Massachusetts Institute of Technology
Ford Professor of Bioengineering in the Departments of Biological Engineering, Chemical Engineering, and Biology
Douglas Lauffenburger is Ford Professor of Bioengineering in the Departments of Biological Engineering, Chemical Engineering, and Biology at MIT. Dr Lauffenburger’s BS and PhD degrees are in chemical engineering from the University of Illinois (1975) and the University of Minnesota (1979). A central focus of his research program is systems biology approaches to cell-cell communication and cell signaling important in pathophysiology, with application to therapeutics discovery and development in cancer, pathogen infection, and inflammatory disease. Lauffenburger has co-authored the monograph Receptors: Models for Binding, Trafficking & Signaling (Oxford Press, 1993) and co-edited the book Systems Biomedicine: Concepts and Perspectives (Elsevier Press, 2010). More than 100 doctoral students and postdoctoral associates have undertaken research education under his supervision.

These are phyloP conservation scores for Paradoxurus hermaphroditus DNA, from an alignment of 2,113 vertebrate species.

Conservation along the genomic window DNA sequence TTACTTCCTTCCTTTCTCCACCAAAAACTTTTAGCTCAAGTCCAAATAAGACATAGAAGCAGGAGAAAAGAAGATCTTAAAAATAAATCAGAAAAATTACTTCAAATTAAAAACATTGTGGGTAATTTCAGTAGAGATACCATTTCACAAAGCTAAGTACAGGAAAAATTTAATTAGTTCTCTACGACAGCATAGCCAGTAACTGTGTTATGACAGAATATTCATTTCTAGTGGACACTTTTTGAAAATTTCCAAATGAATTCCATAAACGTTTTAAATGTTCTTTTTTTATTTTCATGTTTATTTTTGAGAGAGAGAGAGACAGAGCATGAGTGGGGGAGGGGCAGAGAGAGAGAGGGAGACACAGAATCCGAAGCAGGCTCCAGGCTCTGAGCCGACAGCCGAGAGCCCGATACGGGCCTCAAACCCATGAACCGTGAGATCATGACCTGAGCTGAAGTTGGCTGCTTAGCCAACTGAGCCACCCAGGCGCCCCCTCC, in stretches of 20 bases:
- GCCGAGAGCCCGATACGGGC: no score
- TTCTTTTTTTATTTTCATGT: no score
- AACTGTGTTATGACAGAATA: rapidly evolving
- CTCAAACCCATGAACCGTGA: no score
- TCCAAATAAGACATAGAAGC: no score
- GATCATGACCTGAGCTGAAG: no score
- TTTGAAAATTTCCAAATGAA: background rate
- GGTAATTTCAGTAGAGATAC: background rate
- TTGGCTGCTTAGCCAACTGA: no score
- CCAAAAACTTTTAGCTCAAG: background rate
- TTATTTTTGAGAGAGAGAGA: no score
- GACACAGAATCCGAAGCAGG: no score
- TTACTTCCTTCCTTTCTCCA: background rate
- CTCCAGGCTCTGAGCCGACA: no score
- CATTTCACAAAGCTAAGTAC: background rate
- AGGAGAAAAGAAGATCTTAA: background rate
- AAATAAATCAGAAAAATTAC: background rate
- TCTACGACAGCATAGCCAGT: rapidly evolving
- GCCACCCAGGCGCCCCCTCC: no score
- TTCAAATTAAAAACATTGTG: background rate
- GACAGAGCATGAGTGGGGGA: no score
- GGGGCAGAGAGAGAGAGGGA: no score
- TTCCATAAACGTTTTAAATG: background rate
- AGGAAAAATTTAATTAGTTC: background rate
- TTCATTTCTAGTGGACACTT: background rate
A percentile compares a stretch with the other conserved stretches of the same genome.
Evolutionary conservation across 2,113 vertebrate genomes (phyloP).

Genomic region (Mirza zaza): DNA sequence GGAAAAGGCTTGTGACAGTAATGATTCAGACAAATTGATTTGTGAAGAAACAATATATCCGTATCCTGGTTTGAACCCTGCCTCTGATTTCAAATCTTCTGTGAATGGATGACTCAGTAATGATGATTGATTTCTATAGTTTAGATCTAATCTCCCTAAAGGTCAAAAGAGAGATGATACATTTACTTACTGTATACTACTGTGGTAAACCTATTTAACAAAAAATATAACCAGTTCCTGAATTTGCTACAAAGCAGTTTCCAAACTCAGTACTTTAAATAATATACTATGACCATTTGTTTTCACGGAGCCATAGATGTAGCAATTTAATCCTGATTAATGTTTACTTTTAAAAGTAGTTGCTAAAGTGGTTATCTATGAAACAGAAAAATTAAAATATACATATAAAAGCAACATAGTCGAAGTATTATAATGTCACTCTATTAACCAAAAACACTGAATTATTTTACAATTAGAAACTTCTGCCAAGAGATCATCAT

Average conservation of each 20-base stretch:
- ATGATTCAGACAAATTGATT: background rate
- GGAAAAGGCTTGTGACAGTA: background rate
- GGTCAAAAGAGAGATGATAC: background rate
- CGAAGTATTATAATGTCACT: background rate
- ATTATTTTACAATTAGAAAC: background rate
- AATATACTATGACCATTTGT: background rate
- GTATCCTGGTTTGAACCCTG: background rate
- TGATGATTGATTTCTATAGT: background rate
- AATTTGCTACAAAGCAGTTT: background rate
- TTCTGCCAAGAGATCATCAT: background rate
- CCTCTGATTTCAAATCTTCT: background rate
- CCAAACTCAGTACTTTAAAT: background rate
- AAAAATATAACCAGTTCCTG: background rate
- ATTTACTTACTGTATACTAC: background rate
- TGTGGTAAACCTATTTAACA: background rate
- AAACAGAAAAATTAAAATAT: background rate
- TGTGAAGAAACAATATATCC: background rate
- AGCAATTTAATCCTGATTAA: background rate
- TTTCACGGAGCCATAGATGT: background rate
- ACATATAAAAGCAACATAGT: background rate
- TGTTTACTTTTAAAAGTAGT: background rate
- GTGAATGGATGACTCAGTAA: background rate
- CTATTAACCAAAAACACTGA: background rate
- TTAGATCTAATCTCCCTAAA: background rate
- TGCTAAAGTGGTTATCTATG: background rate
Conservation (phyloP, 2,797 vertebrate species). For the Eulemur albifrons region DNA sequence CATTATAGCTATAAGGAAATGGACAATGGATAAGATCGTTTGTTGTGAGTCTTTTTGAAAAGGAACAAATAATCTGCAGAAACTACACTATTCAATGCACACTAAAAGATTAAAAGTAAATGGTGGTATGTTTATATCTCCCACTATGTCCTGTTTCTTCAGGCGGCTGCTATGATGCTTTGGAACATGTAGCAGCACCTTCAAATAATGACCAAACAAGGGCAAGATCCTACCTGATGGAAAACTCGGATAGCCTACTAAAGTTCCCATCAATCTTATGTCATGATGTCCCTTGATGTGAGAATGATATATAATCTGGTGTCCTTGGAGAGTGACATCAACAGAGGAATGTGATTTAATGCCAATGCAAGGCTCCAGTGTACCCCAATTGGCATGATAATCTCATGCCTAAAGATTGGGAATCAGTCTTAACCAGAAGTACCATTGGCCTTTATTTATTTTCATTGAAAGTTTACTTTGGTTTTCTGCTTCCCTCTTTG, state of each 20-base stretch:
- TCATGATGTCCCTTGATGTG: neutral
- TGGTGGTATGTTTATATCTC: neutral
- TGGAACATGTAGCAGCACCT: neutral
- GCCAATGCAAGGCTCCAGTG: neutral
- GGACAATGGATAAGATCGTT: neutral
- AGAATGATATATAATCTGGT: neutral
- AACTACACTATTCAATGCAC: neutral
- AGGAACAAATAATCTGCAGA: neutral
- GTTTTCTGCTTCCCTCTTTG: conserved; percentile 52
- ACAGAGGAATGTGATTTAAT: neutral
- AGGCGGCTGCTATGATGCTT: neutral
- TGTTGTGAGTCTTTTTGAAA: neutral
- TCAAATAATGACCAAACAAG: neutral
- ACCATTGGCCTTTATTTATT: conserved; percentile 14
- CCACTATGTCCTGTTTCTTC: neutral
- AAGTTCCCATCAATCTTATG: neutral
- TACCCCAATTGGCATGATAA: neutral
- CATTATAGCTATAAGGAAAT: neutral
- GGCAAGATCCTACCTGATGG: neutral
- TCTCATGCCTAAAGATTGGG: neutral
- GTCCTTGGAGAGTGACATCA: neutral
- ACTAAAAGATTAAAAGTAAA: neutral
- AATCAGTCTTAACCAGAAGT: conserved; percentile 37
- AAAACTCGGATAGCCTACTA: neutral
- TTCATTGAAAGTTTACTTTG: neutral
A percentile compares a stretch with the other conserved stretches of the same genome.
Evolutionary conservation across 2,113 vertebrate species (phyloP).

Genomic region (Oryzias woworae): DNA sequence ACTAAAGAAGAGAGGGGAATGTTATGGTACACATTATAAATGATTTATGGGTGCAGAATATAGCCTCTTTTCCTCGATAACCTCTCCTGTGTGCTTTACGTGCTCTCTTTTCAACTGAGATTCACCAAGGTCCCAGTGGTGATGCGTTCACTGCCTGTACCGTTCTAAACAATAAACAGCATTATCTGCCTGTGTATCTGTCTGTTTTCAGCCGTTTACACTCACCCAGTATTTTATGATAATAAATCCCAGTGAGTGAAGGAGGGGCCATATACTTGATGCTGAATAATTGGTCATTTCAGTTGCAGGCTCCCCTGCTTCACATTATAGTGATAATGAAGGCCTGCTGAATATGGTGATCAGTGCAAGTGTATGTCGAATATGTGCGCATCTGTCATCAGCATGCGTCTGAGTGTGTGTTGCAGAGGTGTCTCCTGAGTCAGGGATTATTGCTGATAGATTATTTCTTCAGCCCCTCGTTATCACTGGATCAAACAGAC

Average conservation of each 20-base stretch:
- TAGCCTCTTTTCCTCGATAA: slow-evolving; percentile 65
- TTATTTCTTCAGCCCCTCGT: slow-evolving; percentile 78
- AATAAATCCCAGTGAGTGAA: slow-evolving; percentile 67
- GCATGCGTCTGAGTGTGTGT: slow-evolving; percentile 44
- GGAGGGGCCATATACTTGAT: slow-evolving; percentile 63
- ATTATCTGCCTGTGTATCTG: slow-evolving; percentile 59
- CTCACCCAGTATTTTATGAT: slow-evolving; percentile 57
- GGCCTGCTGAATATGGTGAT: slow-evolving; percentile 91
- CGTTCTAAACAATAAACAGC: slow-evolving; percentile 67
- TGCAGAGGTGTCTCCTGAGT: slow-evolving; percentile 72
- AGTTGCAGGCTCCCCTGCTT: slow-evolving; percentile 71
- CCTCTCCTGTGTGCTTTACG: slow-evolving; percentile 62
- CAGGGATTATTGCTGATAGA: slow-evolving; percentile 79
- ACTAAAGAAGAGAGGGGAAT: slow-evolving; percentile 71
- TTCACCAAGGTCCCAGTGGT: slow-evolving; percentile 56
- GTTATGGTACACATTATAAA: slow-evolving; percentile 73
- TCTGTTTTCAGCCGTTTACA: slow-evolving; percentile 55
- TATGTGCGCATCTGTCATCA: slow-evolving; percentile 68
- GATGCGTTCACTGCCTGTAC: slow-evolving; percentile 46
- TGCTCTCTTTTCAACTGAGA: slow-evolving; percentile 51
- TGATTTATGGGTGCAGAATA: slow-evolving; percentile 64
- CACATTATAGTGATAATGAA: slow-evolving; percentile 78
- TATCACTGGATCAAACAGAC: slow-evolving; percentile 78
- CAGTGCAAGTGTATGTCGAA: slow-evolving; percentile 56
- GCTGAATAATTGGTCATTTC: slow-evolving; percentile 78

Prof Lauffenburger has served as a scientific advisor to numerous biotech/pharma companies and biomedical science foundations. He is a fellow of the National Academy of Engineering, American Academy of Arts & Sciences, and American Association for Advancement of Science, and has served as President of the Biomedical Engineering Society, Chair of the College of Fellows of American Institute for Medical & Biological Engineering, and on the Advisory Council for NIGMS, and as a co-author of the 2009 NRC report on A New Biology for the 21st Century.